Friday, 30 November 2012

The Bosna

We've all been there. You emerge from a bar or club in the small hours of the morning. You've had quite a lot to drink. You need food... not only to cure the munchies, but also in the desperate hope that it will soak up some of the alcohol, ultimately easing the inevitable hangover.

Usually you would go in search of a kebab, burger, or a bag of chips. But if you're in Salzburg, only one thing will hit the spot - a bosna.

The bosna is a bratwurst sausage in a bread roll, topped with a spicy sauce and curry powder. It is a relative of the currywurst, but personally I've never been a huge fan of this breadless cousin. For me, the bosna wins hands down.

I made my sauce from a mixture of mayo, mustard, ketchup, curry sauce, and curry powder.

I fried a bratwurst, and an onion. I lightly toasted a large hot dog roll under the grill.

I assembled the sandwich, and topped with fried onions, more curry powder, and salt & pepper.

This tasted very authentic - really close to some of the filthy fodder I've eaten in Austria. The only thing that let it down is the sausage (bought from Sainsburys). The texture was too smooth, almost like a bockwurst or frankfurter. It should be more coarse and meaty - I actually think a traditional english pork sausage would be a better match.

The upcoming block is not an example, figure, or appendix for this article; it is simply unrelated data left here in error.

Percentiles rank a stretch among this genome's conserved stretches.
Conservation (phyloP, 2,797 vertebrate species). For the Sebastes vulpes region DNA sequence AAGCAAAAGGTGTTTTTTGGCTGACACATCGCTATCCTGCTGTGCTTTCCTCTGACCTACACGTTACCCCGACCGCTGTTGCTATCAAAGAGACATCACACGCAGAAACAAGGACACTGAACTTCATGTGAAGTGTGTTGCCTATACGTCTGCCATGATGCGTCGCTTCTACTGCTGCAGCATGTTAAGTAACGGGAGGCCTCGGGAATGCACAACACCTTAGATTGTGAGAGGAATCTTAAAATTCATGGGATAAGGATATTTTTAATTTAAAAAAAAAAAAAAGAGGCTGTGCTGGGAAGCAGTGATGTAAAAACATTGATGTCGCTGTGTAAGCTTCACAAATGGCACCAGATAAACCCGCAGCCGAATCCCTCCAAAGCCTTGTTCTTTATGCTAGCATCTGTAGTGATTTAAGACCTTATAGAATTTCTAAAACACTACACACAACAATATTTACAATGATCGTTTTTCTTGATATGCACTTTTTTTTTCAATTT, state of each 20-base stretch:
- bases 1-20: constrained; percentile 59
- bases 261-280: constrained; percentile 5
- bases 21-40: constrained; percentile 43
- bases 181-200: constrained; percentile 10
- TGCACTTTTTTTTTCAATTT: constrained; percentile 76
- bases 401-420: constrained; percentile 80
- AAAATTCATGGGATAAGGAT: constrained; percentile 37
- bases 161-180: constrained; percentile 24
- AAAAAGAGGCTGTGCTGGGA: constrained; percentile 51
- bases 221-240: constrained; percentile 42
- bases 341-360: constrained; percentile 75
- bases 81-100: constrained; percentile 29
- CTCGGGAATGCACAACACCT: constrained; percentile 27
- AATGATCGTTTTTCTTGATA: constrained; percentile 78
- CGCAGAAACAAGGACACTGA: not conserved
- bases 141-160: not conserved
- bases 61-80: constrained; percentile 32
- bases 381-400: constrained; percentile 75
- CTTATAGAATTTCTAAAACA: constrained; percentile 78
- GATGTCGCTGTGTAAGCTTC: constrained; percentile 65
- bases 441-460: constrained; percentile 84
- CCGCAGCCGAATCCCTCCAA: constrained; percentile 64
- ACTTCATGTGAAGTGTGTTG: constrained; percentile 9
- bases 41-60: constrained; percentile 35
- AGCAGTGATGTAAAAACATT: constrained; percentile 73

Tuesday, 27 November 2012

Chilli Nacho Pie

"What's that?" my wife asked as she arrived home, smelling something cooking. "Lasagne?"
"Not exactly," I responded hesitantly.
"Shepherd's pie!", she exclaimed, peering through the window of the oven.
"Erm... sort of".
"What is it, then?"
"Er... chilli pie. With tortilla chips in it".
"What? What the hell? Why would you do that?"
"Because it tastes good", I replied, truly believing I was stating the obvious.
"I'm going to tell everyone on Twitter what my stupid husband is eating for dinner".

And so it went. But I maintain that this pie really does taste good.